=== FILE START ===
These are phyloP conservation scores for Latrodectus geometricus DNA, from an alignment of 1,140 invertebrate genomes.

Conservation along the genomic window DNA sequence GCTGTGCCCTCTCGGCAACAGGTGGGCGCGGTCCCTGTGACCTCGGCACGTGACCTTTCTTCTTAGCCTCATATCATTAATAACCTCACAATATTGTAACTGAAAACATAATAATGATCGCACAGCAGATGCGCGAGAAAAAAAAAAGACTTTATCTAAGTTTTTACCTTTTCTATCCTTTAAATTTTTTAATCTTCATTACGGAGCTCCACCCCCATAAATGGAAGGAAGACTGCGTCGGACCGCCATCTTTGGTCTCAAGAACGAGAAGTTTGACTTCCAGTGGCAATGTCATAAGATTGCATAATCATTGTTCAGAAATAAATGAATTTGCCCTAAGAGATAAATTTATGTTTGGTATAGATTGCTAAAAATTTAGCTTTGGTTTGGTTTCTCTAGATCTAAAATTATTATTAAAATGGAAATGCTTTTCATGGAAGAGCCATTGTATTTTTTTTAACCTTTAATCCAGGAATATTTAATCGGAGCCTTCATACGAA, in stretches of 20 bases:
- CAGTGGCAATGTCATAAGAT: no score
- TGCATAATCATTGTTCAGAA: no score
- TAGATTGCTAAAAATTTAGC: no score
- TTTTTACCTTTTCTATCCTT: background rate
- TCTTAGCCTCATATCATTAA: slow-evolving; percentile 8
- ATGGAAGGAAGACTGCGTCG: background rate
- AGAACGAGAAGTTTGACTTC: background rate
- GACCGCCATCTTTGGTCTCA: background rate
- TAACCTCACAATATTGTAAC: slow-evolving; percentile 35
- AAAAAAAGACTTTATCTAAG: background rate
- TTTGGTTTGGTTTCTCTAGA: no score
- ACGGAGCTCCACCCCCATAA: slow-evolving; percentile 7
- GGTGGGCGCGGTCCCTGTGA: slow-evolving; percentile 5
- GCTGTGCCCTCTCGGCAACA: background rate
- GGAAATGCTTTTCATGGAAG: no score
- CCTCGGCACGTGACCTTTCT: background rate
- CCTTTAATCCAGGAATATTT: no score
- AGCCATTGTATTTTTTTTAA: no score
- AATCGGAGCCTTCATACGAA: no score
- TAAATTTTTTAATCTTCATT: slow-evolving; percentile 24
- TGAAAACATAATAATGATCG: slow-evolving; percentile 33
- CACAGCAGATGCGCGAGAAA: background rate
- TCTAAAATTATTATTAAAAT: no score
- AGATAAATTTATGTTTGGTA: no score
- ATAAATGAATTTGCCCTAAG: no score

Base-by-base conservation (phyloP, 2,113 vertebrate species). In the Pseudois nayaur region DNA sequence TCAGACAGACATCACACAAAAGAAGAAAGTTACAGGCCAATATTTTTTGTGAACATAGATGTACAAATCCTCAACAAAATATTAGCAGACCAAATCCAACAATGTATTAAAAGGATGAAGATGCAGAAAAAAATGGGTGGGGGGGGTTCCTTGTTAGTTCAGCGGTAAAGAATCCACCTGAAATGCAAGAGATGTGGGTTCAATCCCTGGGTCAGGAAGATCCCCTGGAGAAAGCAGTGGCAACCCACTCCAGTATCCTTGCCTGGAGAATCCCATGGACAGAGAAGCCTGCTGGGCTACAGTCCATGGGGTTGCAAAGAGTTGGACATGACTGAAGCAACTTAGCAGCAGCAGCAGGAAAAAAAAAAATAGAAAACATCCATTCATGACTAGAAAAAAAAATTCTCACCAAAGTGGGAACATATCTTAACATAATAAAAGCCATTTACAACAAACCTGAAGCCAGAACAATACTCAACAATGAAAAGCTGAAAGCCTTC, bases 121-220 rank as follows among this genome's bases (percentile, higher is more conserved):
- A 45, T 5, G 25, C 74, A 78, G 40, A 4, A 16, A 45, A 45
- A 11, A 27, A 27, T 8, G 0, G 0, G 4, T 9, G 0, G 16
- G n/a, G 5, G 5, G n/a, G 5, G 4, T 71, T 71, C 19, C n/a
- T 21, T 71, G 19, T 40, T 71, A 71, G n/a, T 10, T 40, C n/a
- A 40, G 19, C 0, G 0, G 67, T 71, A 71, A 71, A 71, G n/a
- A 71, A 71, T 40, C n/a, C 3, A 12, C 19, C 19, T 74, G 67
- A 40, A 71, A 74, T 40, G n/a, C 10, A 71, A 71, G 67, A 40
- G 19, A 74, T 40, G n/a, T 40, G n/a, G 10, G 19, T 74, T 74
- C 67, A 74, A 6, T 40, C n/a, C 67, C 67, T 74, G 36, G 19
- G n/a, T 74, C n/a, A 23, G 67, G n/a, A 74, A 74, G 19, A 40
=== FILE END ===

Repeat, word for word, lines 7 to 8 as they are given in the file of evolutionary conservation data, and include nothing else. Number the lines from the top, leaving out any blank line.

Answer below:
- TCTTAGCCTCATATCATTAA: slow-evolving; percentile 8
- ATGGAAGGAAGACTGCGTCG: background rate